When the nominations for president of the Lutheran Church-Missouri Synod were tallied and released earlier this month, a collective gasp went up from Lutherans who pay attention to things like presidential nominations.
It wasn't just that nine-year incumbent Rev. Gerald Kieschnick, 67, received 755 nominations, but that the Rev. Matthew Harrison, 48, received nearly double that amount: 1,332.
Harrison, executive director of the church's World Relief and Human Care office, has the support of a group called the Brothers of John the Steadfast whose mission is, in part, to "defend and promote the orthodox Christian faith which is taught in the Lutheran Confessions … "
The group's website (www.steadfastlutherans.org) is one of the voices in the conservative wing of the synod that's unhappy with Kieschnick, and the group's analysis said Kieschnick's 755 nominations were the lowest number ever received by a sitting president.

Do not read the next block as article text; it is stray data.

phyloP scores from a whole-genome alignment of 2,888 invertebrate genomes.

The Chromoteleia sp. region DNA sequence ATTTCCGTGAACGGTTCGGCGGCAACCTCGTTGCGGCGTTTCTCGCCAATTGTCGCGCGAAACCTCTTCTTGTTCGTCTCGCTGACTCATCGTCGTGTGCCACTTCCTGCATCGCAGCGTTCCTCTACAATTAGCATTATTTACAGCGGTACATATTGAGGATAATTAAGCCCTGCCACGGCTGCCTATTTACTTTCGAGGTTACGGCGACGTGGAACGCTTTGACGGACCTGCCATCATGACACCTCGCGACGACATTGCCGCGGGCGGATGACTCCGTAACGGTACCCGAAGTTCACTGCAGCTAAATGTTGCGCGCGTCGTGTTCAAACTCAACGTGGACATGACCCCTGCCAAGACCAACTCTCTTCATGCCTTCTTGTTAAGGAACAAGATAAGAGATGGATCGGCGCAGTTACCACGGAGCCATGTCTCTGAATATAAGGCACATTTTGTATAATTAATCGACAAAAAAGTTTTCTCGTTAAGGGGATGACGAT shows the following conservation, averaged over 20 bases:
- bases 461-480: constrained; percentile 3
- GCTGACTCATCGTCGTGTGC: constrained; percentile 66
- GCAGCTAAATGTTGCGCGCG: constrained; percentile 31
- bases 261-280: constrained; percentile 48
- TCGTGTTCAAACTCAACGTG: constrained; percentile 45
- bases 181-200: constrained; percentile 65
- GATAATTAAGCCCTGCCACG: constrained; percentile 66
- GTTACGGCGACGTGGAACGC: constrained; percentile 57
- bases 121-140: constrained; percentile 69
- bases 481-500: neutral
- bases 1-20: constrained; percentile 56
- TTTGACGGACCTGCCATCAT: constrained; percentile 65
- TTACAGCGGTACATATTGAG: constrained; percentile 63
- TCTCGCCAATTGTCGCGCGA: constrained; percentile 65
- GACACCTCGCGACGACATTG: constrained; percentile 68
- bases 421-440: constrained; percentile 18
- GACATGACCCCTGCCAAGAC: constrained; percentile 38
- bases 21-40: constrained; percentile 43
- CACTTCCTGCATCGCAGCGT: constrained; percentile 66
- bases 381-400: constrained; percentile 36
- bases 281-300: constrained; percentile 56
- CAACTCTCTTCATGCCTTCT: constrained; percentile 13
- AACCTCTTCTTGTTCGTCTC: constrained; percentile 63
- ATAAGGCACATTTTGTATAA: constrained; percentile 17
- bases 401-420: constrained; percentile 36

"The nomination numbers were encouraging," said the Rev. Timothy Rossow, pastor of Bethany Lutheran Church in Naperville, Ill., who heads the Brothers of John the Steadfast.
Some observers say the movement reflected in Rossow's group is made up of as many as one-third of the denomination's 2.4 million members. Others say it's much smaller, though loud and influential.
Theological and doctrinal conservatives within the St. Louis-based Missouri Synod call themselves "confessional Lutherans." They are traditionalists who stress a strict adherence to the Book of Concord, the 16th-century work that defined the central doctrines of Lutheranism.
Confessionalists are critical of what they call Kieschnick's postmodern approach to the church. They say that for the last decade, Kieschnick has taken a nondenominational, ...1